And last of all, although I love all the emotional exaggeration in Hindi films MOST of the time, I thought there was just a bit too much weeping in this one...a little less snivelling from Shahrukh and Hrithik would given the remaining scenes a bit more punch, I think. (But Khan is the King of snivellers, so I guess Karan Johar had to let him do his "thing")
Overall I think this is an enjoyable film, mainly because of the cast, and a pleasant diversion. I recommend it.
Yes, this film makes above statement true! To be in love with anybody makes everthing better and more agreeable, your girl, boy or your parents. Also you should do it for your own sake! Cause nobody can live with it (love). About the movie must say that Indian movie stars could not performed their roles better, they were perfect and honestly my heart beats faster every time I see this movie! About its director, I must add that he made an acceptable movie with a perfect collection of movie stars, lyrivs and music that are unique in all indian films. This movie worth to be seen by any human being, to understand that to be in love is something worthy even in this new century! Be in love forever.
The movie talks about loving your parents but throughout it is impossible not to feel that all emotions have been manufactured. There is a complete lack of realism and people seem to cry at every available opportunity.
The scene where all children at school (including British) sing the Indian national anthem is one of the worst scenes in a very long time. It was so cheap and you feel like asking what is going on?
The movie is just all gloss. There is no substance or soul.
The Raichand family is one of the richest and privileged. While on a family visit Rahul, the elder son falls in love with a girl and so romance ensues; however Yash Raichand the father of Rahul decides he has picked the perfect girl and makes an ultimatum with Rahul. Either marry the girl of his fathers choice or leave for good. Rahul leaves...But the second half of the movie focuses on Rohit; Rahul's younger brother who makes it his mission to reunite his broken home.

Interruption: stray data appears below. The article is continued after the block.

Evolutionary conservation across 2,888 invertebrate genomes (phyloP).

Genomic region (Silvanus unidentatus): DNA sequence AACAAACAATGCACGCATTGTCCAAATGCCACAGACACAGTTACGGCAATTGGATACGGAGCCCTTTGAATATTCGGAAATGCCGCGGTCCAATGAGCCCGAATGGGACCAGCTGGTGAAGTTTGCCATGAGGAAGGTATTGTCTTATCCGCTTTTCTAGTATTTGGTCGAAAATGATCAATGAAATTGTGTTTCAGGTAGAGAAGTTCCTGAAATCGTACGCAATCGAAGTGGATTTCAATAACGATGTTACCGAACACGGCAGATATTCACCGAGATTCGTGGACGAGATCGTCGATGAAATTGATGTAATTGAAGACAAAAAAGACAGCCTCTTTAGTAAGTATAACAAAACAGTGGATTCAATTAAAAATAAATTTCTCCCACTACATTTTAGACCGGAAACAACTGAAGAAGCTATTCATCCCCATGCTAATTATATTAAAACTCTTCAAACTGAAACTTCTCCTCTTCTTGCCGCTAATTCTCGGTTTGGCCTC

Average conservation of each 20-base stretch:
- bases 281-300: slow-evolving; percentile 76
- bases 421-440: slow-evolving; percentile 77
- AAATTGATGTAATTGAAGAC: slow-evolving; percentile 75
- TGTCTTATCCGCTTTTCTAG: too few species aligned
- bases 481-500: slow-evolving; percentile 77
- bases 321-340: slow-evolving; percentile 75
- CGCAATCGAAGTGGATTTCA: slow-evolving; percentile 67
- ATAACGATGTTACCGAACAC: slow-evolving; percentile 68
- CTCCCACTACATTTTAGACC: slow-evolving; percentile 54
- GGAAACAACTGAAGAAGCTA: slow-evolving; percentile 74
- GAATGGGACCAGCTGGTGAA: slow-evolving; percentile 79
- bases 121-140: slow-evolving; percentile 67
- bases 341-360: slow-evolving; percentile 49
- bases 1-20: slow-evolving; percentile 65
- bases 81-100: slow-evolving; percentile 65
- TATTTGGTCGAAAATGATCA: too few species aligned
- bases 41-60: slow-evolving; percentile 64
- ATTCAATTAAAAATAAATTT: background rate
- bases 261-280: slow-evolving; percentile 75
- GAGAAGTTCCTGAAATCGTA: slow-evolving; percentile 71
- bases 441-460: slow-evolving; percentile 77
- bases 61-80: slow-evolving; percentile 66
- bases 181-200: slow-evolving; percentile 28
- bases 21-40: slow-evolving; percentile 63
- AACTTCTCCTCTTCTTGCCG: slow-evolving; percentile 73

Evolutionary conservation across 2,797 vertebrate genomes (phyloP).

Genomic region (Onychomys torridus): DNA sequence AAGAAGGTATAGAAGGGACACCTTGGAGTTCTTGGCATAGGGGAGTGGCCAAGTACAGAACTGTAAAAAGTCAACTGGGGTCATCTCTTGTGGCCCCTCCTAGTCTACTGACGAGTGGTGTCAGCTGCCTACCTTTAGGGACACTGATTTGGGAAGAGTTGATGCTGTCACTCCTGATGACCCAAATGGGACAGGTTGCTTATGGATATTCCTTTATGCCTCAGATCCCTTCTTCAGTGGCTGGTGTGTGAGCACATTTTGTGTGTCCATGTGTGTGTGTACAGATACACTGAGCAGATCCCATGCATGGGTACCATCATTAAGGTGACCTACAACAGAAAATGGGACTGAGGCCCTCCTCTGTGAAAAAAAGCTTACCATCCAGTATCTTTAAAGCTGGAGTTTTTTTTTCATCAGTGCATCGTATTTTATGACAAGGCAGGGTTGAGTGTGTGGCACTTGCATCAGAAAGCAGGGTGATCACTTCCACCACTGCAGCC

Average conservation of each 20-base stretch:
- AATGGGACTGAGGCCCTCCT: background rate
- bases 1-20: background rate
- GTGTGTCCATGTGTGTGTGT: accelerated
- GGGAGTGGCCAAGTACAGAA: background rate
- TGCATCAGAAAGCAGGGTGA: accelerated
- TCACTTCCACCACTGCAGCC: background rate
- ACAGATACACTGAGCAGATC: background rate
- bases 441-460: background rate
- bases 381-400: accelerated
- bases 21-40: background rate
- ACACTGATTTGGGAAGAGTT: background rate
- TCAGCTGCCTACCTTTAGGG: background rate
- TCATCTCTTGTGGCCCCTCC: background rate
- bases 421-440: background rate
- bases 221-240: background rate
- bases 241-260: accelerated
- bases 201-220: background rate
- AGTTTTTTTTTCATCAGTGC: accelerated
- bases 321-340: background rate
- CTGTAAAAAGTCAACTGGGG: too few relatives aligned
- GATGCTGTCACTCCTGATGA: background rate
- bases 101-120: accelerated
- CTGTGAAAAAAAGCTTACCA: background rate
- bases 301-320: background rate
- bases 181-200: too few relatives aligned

Every actor plays their role with enough emotion and charisma and makes the film an emotional journey. Like all bollywood movies the sets are stunning and the music is catchy. I caught this in the cinema with my family; the songs and acting fits perfectly with each other. Yeh Ladki hai Allah! is one of my personal favourites.
Here we see a rare insight, where three legends stand side by side. Amitabh Bachan who was the past, Shahrukh who is the present and Hrithik Roshan who will most likely be the future. This movie is pure bollywood, it holds the ideals and values that the South Asian community hold and watching this on the big screen makes one feel a sense of sadness and excitement.I would recommend this to all film lovers and for first time Indian Cinema fans.
With that said, Kajol is beautiful as always, albeit she acts rather pagal (crazy) at the beginning, but how can you fault such a beautiful lady? Rani Mukherjee also makes an appearance in the movie and is gorgeous. But seriously, how could anybody expect a movie with such a good cast to be disappointing; how can you go wrong with Amitabh Bachchan and Shahrukh Khan in the same movie-you can't.
In addition, this has to be Hrithik's best movie yet; i've only seen Fiza and that movie was really bad. But to tell you the truth, it seemed that he was always wanting to cry when on screen in K3G.
As for Kareena Kapoor, whom I don't fancy, at times she was so ditsy. Like for example when she's at school and they talk about who wants to go to the prom with Kareena: "not applicable" (you'll see what I mean).
One of my pet-peeves of Hindi films is that they get so cheesy when the actors or actresses try to act like they're from North America or Great Britain, as if they think it's cool to speak English in these movies, I wish it would stop as it takes away from the movie. An example of this is Hrithik's impression of Rambo in Fiza, why do Indians feel that they should mimic hollywood to get good reviews, it's just dumb and wrecks the movie. If anything they should feel proud of their culture.